King was the recipient of various honors and tributes both before and after her death. She received honorary degrees from many institutions, including Princeton University, Duke University, and Bates College. She was honored by both of her alma maters in 2004, receiving a Horace Mann Award from Antioch College and an Outstanding Alumni Award from the New England Conservatory of Music.
Many individuals and organizations paid tribute to King following her death, including U.S. President George W. Bush, the National Gay and Lesbian Task Force, the Human Rights Campaign, the National Black Justice Coalition, her alma mater Antioch College.
King's body was returned to Atlanta and carried through the streets on a horse-drawn carriage to the Georgia State Capitol as the crowd threw roses at the casket and a lone bagpiper played "Amazing Grace"; King became the first woman and black person to lie in state at the Georgia State Capitol King's body also lay at historic Ebenezer Baptist Church, the church where her husband had been pastor. By presidential proclamation, flags were flown half staff on February 7, 2006, the day of King's interment.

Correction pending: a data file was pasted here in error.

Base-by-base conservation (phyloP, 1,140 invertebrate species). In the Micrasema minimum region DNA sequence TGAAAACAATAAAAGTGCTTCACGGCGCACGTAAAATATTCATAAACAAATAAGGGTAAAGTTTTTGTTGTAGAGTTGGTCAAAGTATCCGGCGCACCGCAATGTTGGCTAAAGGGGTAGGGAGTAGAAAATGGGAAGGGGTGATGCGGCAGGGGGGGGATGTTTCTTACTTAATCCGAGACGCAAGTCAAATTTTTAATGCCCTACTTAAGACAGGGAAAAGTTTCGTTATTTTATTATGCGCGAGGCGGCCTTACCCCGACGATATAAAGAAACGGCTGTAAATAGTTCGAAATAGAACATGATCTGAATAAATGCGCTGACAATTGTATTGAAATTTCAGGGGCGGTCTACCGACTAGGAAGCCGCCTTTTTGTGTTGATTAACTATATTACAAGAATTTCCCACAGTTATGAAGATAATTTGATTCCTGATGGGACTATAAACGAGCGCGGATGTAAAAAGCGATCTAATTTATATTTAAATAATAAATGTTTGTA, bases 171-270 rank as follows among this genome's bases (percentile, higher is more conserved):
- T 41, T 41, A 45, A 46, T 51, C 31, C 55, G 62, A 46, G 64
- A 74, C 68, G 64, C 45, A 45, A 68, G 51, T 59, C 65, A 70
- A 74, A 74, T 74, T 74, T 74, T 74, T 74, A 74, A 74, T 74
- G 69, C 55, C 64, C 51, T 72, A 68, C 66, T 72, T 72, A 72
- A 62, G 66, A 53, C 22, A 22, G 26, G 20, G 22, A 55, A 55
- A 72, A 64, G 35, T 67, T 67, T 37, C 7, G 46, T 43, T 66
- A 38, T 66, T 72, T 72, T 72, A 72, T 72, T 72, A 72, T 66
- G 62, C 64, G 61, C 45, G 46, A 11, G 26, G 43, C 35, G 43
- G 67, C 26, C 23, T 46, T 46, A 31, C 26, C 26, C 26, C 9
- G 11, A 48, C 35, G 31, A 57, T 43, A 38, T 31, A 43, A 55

As of April 2006, a proposal before the Atlanta City Council would rename Atlanta's Simpson Street/Road after King . The road bisects the Vine City neighborhood, a long time residence of Coretta Scott King and, earlier, the King family.
On January 31, 2006 following a moment of silence in memoriam to the death of King, the United States House of Representatives presented House Resolution 655 in honor of King's legacy. In an unusual action, the resolution included a grace period of five days in which further comments could be added to it.
Mrs. King was not without her detractors, particular concerning the King family's handling of her husband's estate. The licensing of Martin Luther King's speeches has caused concern about the reasoning behind limiting their availability.
MONTGOMERY 1ST STOP FOR CORETTA SCOTT KING BIOGRAPHY TOUR, RELEASE OF UNIVERSITY OF ALABAMA PRESS' BOOK NEARS
Apr 28, 2012; TUSCALOOSA, Ala., April 25 -- The University of Alabama issued the following news release: Bernice A. King will tour the state of...